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Bill advances to protect Utah police from chase-related lawsuits

By Lee Davidson

The Salt Lake Tribune

First published Mar 04 2014 11:16AM
Updated Mar 4, 2014 10:42PM

Criminal suspects who initiate high-speed chases with police soon may no longer be able to sue officers or their agencies if the pursuits result in accidents and injuries.

The Senate voted 15-13 on Tuesday for HB20. Because it was amended in the Senate, the bill now goes back to the House.

The measure was controversial because critics say it would give police too much protection and allow them to avoid lawsuits even if they ignore training and engage in reckless behavior

Its Senate sponsor, Sen. Todd Weiler, R-Woods Cross, said families of people who fled officers have filed lawsuits for death or injuries in chases. He said law officers need more protection from being sued as long as they follow protocol.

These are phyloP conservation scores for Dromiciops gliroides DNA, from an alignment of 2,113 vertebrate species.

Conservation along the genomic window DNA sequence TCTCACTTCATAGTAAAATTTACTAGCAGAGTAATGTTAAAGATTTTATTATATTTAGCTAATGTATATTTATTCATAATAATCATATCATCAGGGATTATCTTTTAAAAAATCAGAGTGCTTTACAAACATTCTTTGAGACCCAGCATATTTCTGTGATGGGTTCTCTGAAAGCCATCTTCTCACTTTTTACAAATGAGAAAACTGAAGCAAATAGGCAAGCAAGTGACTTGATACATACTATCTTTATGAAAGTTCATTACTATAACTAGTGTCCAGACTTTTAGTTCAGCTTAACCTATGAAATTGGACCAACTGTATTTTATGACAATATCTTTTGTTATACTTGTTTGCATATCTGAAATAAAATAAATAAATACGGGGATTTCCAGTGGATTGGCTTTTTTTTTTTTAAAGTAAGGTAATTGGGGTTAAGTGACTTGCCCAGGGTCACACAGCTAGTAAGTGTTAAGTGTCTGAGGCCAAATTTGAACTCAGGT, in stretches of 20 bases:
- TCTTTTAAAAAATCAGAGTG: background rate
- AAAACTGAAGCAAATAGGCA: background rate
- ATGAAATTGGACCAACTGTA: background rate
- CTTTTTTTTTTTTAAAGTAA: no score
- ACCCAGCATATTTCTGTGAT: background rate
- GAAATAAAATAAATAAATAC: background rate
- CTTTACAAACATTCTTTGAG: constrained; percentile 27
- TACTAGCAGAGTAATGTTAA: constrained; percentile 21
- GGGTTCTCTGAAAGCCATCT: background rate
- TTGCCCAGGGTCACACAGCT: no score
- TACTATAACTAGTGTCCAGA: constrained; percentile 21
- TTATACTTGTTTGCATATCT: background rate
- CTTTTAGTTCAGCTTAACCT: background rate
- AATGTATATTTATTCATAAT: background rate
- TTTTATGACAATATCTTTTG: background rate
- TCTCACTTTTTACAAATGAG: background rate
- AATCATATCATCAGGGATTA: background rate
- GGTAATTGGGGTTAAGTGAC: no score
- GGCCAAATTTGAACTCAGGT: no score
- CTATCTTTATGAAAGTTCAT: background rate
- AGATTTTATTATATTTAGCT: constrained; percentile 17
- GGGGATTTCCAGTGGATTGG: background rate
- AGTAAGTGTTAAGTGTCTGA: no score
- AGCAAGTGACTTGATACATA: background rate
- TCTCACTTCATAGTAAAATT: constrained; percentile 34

But Sen. Mark Madsen, R-Saratoga Springs, argued the protections are too broad, could encourage reckless police behavior, and give those injured no recourse to sue even if police ignore their training.

"An officer who disregards their training has no exposure," Madsen said, adding it prevents a judge and jury from even considering whether actions were too extreme.

The Senate tacked on an amendment saying that the bill’s broader protection would not extend to an unmarked police vehicle initiating a chase.

"We don’t want a situation where someone is not sure who is pulling them over," Weiler said.

He added that most agencies have a policy to bring marked cars into such chases and have unmarked cars drop out. Once that happens, he says, the wider protection offered by the bill would apply.

The measure stems from a recent Utah Supreme Court ruling, which held the family of teenager Wayne Torrie, killed in a 2010 chase with a Weber County sheriff’s deputy, could sue the deputy for damages. The suit is pending.

House Majority Leader Brad Dee, R-Ogden, the bill’s sponsor and the human resources director for Weber County, said police are called on to make instant life-and-death decisions and shouldn’t have to fear lawsuits, as well.

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